Diabetes can cause damage to the nerves that travel to the legs and feet. This is known as diabetic peripheral neuropathy. When these nerves are damaged, the person experiences a loss of feeling in their feet, and other complications can follow. Seeing an experienced podiatrist is an essential step in the management of diabetic peripheral neuropathy.
Causes of Peripheral Neuropathy
Diabetes is the most common reason for developing peripheral neuropathy. There are other causes of this condition as well, including:
- Family history of neuropathy
- Side effect of medications such as ones used for chemotherapy
- Autoimmune disease
- Neurological disorder
- Alcohol abuse
- Use of tobacco products
- Physical injury to the peripheral nerves
- Vitamin deficiency
Peripheral Neuropathy Symptoms
Peripheral neuropathy causes a change of sensation in the legs and feet. This change may be the first sign that there is a problem. Symptoms of peripheral neuropathy can happen suddenly or gradually appear over time. They can range from mild to severe. Some of the most common symptoms of neuropathy in the legs and feet are:
- Pins-and-needles feeling
- Shooting pain
- Foot cramps
- Sensitivity to touch
- Reduced ability to feel hot or cold
- Change in the color of the toes
- Difficulty walking or balancing
If you are experiencing any of these symptoms, it is important to contact your podiatrist for an evaluation.
Common Complications of Diabetic Neuropathy
Serious complications can result from diabetic peripheral neuropathy. In addition to having poor circulation due to diabetes, peripheral neuropathy can prevent you from detecting a problem on the bottom of your feet, such as a wound or ulcer. This can lead to infection if the wound goes unnoticed and untreated. The most severe cases of infection can often lead to amputation. Some complications that can occur due to peripheral neuropathy include:
- Foot ulcers
- Wounds that are slow to heal or do not heal
- Nerve damage
Keeping a close eye on your diabetes and maintaining your blood glucose level is an important step in preventing problems that happen due to diabetic peripheral neuropathy. Other ways to help prevent complications from happening include:
- Managing your blood sugar
- Scheduling regular visits to the podiatrist
- Eating a healthy diet
- Being physically active and exercising regularly
- Doing daily checks of your feet
Diagnosing and Treating Peripheral Neuropathy
An important step to managing peripheral neuropathy is seeing a podiatrist at least once a year. A podiatrist can diagnose the condition by doing the following:
- Exam. A physical exam will be done to check for your level of sensitivity to touch and temperature.
- Filament test. A filament test is done to check for any loss of sensation in the feet. It is done by using a nylon fiber to check various points of the feet and toes for feeling.
- Blood test. A blood test may be ordered to check your glucose levels.
- Health history. A review of your current health and health history will be done to help diagnose the cause of the neuropathy.
Once a diagnosis is made, treatment options can be recommended. Treatment options are often based on the cause of the condition. While there is no cure for peripheral neuropathy, there are treatment options that focus on slowing down or stopping the progression of the condition, decreasing pain, and improving the overall health of your feet.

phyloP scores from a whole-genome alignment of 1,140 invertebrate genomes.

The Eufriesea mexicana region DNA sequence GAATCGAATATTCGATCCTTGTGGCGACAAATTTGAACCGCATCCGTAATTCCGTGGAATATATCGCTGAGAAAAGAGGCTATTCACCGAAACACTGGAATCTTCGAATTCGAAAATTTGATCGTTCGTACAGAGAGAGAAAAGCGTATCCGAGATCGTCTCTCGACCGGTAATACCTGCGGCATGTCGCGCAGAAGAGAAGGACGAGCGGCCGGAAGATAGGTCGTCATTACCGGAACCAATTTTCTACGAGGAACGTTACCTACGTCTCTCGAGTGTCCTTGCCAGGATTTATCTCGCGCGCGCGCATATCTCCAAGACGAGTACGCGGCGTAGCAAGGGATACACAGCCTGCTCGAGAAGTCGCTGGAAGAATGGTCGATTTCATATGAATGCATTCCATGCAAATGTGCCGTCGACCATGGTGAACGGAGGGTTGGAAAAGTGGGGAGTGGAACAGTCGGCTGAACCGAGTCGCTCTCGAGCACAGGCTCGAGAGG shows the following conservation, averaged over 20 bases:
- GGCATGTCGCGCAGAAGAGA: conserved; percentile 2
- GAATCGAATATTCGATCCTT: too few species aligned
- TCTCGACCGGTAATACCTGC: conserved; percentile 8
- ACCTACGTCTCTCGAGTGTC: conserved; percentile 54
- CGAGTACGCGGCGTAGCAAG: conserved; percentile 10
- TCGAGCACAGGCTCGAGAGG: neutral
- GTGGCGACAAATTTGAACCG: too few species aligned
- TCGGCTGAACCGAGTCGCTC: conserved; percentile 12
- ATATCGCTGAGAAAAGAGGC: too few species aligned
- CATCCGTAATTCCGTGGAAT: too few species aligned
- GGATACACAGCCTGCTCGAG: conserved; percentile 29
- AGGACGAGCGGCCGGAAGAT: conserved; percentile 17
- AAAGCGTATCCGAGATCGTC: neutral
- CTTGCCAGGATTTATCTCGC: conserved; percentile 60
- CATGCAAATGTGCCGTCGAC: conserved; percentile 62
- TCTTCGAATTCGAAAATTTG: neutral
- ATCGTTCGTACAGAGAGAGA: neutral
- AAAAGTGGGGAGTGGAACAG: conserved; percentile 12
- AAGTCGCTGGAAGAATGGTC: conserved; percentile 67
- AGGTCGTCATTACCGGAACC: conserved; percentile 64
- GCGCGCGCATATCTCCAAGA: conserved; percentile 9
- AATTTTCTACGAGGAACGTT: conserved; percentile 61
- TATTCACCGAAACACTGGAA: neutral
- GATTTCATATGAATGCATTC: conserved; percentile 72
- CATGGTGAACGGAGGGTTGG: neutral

Some treatments for peripheral neuropathy may include:
- Oral medication. Oral medication can be taken to relieve symptoms such as burning or tingling.
- Topical treatment. A gel or cream with capsaicin can be applied to the feet to help with pain relief.
- Physical therapy. Physical therapy may be needed to help with balance and to increase circulation to the feet.
- Custom orthotics. Custom orthotics can be worn in the shoes to take pressure off and provide support to certain areas of the feet. Orthotics can also be used to keep your feet in a proper position in order to avoid blisters from forming due to shoe rubbing.
- Blood sugar. Closely monitoring blood sugar levels and taking medication as prescribed by your doctor is important for keeping peripheral neuropathy from progressing.
Caring for Your Feet at Home
Doing daily checks of your feet is important when managing peripheral neuropathy. A daily check can help you spot any abnormalities, cuts, blisters, sores, or infections. If you catch these things early, you can prevent serious problems from occurring. A daily inspection should consist of checking for the following:
- Any changes or areas of concern
- Sores that are open or blistered
- Changes in the temperature of your feet
- Red, blue, or pale coloring of your feet
- Ingrown toenails, signs of a toenail fungal infection, or athlete’s foot
- Dry or cracking skin
- Corns, calluses, or other abnormalities
There are basic things you can do at home to care for your feet to keep them healthy, such as:
- Keep your feet clean. Wash them daily using a mild soap and warm, never hot, water.
- Dry your feet thoroughly after a shower or bath. Take extra care to dry between the toes.
- Wear comfortable shoes that fit properly and have plenty of room in the toes.
- Avoid walking barefoot to prevent injury to the bottoms of your feet from happening.
- Always wear diabetic socks or cushioned, seamless socks without an elastic top binding. Avoid any socks with compression that can worsen the nerve damage.
- Moisturize your feet to prevent them from becoming dry or cracked. Do not moisturize between your toes.
When It's Time to Call Your Podiatrist
If you have diabetes and are experiencing symptoms of diabetic peripheral neuropathy, contact Hermiston Family Foot Clinic to make an appointment. Our office can evaluate your condition and create a treatment plan based on your personal needs. To get started, fill out our convenient contact form online or call our Hermiston, Oregon office at 541-567-8750.